Grayson v. Mayview State Hosp., 99-3980.

CourtUnited States Courts of Appeals. United States Court of Appeals (3rd Circuit)
Writing for the CourtAmbro
Citation293 F.3d 103
PartiesNorman GRAYSON, Appellant v. MAYVIEW STATE HOSPITAL; Allegheny County Jail; Camp Hill Prison <SMALL><SUP>*</SUP></SMALL> United States of America, Intervenor.
Docket NumberNo. 99-3980.,99-3980.
Decision Date07 June 2002
293 F.3d 103
Norman GRAYSON, Appellant
MAYVIEW STATE HOSPITAL; Allegheny County Jail; Camp Hill Prison

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* United States of America, Intervenor.
No. 99-3980.
United States Court of Appeals, Third Circuit.
Argued: April 6, 2001.
Filed: June 7, 2002.

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Nancy Winkelman, J. Denny Shupe (Argued), Schnader, Harrison, Segal & Lewis, Philadelphia, Counsel for Appellant.

John G. Knorr, III, Calvin R. Koons, J. Bart DeLone (Argued), Office of the Attorney General of Pennsylvania, Department of Justice, Harrisburg, PA, Counsel for Appellees Mayview State Hospital and Camp Hill Prison.

David W. Gray, Jeanette H. Ho (Argued), Pietragallo, Bosick & Gordon, Pittsburgh, PA, Counsel for Appellee Allegheny County Jail.

Richard A. Olderman, United States Department of Justice, Civil Division, Appellate Staff, Washington, DC, Counsel for Intervenor United States of America.

Before: SCIRICA, AMBRO and GIBSON, Circuit Judges**.


AMBRO, Circuit Judge.

Norman Grayson, an inmate at various times of the three institutions named as defendants, brought this pro se damages action under 42 U.S.C. § 1983, alleging the defendants were deliberately indifferent to his medical needs in violation of the Eighth Amendment. The District Court granted Grayson leave to proceed in forma pauperis, but denied his further request for appointed legal counsel. Upon the defendants' motions, the Court dismissed Grayson's complaint pursuant to Federal Rule of Civil Procedure 12(b)(6).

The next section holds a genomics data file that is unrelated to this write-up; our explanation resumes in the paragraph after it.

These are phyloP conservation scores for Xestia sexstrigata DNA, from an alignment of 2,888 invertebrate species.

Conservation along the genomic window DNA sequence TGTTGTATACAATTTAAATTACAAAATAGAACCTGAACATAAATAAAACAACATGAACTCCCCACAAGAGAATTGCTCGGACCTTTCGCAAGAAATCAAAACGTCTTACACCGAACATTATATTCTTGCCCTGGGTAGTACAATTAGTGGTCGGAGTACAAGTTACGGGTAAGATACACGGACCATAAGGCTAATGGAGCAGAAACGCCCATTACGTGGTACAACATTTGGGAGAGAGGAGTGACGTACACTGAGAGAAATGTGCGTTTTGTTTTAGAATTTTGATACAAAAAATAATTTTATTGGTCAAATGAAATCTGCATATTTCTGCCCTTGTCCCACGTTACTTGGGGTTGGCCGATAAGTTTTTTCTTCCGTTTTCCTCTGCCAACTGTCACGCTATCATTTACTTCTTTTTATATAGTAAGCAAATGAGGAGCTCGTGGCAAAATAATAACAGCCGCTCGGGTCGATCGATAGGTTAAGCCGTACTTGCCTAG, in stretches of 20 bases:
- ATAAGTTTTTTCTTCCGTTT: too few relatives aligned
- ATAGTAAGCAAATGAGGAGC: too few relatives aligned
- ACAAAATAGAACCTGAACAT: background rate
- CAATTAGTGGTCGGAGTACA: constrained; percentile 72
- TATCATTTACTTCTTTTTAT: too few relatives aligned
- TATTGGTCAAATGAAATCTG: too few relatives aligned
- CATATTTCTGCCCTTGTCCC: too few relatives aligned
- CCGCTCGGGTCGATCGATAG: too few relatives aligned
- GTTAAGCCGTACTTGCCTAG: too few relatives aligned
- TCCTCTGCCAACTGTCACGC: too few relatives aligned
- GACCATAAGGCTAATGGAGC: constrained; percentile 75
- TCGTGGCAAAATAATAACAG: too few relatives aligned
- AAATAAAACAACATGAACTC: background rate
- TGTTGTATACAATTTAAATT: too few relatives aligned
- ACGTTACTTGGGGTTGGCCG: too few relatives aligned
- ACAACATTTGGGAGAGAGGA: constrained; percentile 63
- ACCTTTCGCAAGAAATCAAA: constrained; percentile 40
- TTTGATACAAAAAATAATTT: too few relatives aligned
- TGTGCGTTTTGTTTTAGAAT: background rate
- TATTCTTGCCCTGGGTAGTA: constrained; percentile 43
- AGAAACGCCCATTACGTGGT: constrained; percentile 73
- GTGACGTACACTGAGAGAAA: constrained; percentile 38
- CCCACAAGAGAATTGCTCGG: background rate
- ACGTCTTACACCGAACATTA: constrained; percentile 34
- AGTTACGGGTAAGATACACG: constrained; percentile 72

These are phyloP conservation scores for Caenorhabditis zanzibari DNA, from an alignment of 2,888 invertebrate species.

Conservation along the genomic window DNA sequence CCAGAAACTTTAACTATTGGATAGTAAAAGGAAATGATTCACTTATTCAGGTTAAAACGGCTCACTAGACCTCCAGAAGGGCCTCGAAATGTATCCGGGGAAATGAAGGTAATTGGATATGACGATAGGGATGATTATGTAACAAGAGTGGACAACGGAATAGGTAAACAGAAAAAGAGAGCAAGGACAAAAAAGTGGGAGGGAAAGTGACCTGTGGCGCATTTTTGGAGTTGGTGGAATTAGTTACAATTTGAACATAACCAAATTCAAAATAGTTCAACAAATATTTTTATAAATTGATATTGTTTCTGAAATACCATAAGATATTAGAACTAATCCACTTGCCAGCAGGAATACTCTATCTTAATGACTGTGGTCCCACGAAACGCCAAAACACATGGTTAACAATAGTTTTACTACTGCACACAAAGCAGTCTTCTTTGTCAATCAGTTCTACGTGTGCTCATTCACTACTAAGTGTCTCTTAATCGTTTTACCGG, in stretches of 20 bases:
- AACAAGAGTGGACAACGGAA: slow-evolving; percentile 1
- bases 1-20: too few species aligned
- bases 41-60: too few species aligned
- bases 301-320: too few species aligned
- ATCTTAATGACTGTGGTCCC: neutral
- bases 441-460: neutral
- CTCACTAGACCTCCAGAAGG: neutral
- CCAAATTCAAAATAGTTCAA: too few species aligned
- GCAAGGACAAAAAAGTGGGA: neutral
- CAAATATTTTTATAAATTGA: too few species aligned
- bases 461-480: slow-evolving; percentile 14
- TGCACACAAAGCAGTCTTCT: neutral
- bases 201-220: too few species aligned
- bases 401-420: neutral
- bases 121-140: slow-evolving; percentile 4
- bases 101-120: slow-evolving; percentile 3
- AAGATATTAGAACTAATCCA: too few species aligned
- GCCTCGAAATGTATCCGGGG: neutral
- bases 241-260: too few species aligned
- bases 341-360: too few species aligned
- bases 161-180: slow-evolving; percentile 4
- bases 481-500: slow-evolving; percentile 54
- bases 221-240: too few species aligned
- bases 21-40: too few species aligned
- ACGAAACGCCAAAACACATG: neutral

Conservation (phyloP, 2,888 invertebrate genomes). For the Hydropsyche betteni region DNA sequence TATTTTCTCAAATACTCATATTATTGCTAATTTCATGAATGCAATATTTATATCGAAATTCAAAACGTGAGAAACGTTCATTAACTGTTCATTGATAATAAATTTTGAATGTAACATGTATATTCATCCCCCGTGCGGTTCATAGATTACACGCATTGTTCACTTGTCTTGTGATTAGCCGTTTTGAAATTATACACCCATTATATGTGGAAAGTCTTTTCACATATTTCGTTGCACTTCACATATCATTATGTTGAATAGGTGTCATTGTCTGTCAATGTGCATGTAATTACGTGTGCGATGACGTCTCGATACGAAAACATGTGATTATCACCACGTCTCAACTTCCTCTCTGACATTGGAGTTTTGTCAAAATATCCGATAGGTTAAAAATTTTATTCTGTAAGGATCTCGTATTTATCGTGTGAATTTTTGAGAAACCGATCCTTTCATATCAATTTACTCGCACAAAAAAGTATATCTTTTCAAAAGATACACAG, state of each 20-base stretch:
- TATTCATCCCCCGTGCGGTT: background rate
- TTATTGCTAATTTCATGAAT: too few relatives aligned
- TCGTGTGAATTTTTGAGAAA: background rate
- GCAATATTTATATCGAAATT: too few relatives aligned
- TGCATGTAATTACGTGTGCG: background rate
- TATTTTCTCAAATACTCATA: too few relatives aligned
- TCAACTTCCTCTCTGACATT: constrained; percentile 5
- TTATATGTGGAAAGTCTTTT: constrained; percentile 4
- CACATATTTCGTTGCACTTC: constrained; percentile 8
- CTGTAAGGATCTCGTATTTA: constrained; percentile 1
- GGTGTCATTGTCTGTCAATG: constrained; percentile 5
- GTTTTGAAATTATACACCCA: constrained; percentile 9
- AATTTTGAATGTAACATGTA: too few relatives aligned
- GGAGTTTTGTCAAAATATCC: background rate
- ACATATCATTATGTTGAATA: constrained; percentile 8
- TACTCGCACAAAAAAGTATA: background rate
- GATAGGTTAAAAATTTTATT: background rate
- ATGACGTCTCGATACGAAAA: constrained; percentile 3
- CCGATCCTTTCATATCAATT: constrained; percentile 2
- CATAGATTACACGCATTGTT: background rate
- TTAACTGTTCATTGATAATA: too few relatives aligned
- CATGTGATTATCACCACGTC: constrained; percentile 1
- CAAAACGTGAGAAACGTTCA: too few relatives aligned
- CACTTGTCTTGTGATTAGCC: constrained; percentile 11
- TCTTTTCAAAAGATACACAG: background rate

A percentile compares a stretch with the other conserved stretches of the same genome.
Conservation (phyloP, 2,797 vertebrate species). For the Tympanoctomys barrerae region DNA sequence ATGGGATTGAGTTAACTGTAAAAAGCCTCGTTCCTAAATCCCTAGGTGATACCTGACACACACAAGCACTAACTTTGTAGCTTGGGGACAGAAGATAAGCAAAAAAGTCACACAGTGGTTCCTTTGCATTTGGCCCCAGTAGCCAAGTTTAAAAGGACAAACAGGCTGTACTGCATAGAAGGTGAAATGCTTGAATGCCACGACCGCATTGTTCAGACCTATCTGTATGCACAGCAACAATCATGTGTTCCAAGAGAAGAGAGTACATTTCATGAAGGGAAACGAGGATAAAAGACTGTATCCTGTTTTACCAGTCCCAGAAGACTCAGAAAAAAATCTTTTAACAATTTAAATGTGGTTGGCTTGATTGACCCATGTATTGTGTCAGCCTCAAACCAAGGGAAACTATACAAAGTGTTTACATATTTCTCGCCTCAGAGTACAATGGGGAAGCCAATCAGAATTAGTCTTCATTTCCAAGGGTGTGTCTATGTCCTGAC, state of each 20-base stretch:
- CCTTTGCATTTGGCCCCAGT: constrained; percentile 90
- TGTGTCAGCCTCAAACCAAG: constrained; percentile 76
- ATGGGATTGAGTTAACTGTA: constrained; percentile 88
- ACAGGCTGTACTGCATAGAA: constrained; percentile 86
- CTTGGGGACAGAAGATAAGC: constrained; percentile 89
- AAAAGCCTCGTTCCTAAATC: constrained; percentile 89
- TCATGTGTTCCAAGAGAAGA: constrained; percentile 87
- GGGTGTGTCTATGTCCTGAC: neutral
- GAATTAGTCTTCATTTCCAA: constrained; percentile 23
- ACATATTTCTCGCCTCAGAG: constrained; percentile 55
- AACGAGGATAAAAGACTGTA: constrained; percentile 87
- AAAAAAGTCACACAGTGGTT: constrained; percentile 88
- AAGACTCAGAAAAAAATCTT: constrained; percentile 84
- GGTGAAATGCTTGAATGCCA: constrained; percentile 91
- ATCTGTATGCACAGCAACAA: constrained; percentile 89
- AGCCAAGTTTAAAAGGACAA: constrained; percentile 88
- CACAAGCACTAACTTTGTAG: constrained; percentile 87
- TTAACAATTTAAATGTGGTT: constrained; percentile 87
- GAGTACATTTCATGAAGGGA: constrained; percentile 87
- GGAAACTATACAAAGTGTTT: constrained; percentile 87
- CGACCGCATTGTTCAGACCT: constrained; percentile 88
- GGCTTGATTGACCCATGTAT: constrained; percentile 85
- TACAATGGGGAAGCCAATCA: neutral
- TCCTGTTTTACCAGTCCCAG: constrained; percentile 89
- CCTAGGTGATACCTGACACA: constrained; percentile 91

Although the Court found that his claims had possible substantive merit if pled adequately, it did not provide leave to amend before dismissing the action. This was contrary to our Court's rule, established before Congress enacted the Prison

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Litigation Reform Act ("PLRA"),1 that such leave must be granted when amendment could cure the deficiency and would not be inequitable. See Dist. Council 47 v. Bradley, 795 F.2d 310, 316 (3d Cir.1986); Darr v. Wolfe, 767 F.2d 79, 81 (3d Cir. 1985); Borelli v. City of Reading, 532 F.2d 950, 951 n. 1 (3d Cir.1976); see also Shane v. Fauver, 213 F.3d 113, 116 (3d Cir.2000)(discussing pre-PLRA law).

The primary question presented on appeal is whether § 804(a)(5) of the PLRA, codified at 28 U.S.C. § 1915(e)(2), altered the legal landscape so that the District Court did not need to grant leave to amend before dismissing Grayson's deficient in forma pauperis complaint. We addressed a similar provision of the PLRA in Shane, a non-in-forma-pauperis case. There we held that S 803(d) of the PLRA, codified in part at 42 U.S.C. § 1997e(c)(1), did not alter our rule that inadequate complaints should be dismissed without granting leave to amend only if amendment would be inequitable or futile. Shane, 213 F.3d at 116-17. However, we reserved the question of whether the nearly identical § 1915(e)(2) should be interpreted differently. Id. at 117. Today we reach that question and hold that § 1915(e)(2) requires the same response.2